“The work we are doing here is genuinely world-leading. The UK is the first nation to implement a standardised Open Banking solution. In the UK we are creating a single technology standard enabling new services to be easily built and offered to consumers and small businesses. Open Banking will help make Britain one of the best places in the world to bank and will, in time, stimulate the digital economy.

“While the UK is leading the way, we are incredibly excited at the opportunities created by working with peers around the world, and in Europe in particular. We are in active discussions with several groups seeking to build standards and we look forward to that work bearing fruit in 2018.

“The first set of Open Banking APIs will go live to third party providers on 13 January. This is the culmination of a huge amount of collaborative work done by the UK’s largest banks and building societies, the OBIE, and companies from across the technology and financial services sectors. It’s an extraordinary achievement which, in time, could fundamentally change how we manage our money.”

In order to ensure that Open Banking is introduced to the market smoothly, the launch of Open Banking will be carefully managed. For the first six weeks, the companies offering Open Banking services will be asked to limit the number of instructions processed and only make it available to a small group of selected customers. This enables authorised third parties to be sure that their products and services are working as intended and for banks and building societies to be certain that they can manage volumes appropriately.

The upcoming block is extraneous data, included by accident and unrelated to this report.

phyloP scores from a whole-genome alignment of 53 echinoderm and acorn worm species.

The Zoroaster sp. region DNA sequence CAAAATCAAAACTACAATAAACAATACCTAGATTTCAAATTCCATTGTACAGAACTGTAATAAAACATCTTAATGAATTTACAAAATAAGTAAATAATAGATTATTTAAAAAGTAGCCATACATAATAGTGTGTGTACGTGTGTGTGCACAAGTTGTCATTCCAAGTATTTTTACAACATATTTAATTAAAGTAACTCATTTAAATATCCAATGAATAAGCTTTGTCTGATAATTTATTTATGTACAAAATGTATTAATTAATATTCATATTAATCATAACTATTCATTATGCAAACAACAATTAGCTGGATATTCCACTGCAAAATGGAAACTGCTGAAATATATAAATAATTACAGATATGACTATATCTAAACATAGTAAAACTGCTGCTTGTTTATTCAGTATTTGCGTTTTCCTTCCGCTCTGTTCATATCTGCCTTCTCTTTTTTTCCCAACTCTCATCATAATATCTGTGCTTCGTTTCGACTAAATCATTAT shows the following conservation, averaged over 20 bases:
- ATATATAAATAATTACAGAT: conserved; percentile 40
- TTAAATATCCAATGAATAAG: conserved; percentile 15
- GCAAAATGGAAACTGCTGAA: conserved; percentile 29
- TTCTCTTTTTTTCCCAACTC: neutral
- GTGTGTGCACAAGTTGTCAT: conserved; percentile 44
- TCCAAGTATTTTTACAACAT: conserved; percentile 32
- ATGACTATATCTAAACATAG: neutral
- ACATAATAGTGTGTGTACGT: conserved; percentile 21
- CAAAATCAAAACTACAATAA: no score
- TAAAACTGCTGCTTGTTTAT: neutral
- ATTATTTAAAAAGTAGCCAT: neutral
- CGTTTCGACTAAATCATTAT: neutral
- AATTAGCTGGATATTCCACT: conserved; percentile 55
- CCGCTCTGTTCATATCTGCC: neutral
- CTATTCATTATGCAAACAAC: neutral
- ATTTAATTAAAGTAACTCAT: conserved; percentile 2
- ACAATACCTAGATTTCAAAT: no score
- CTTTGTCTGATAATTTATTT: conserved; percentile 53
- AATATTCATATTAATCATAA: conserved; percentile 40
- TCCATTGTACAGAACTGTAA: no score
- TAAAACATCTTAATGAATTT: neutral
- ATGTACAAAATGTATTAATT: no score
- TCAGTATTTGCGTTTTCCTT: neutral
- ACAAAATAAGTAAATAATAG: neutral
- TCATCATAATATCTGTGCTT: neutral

All of the CMA9 have different systems and ways of keeping information. While Open Banking will launch on the date specified by the CMA, some institutions will need more time in order to complete preparations for making Open Banking available to all of their personal and small business current account customers. The CMA has today issued directions to those of the CMA9 that need additional time. These directions will enable the banks to implement Open Banking for all their customers as soon as possible, bringing them into compliance with the Retail Banking Market Investigation Order, according to a plan approved by the CMA.

Open Banking will be available to the overwhelming majority of personal and small business current accounts covered by the Order in time for its release to the open market at the end of the managed roll out. The CMA directions can be viewed<here>

Gavin Littlejohn, Chair of the FinTech industry body FDATA and FinTech Representative to the OBIE, said: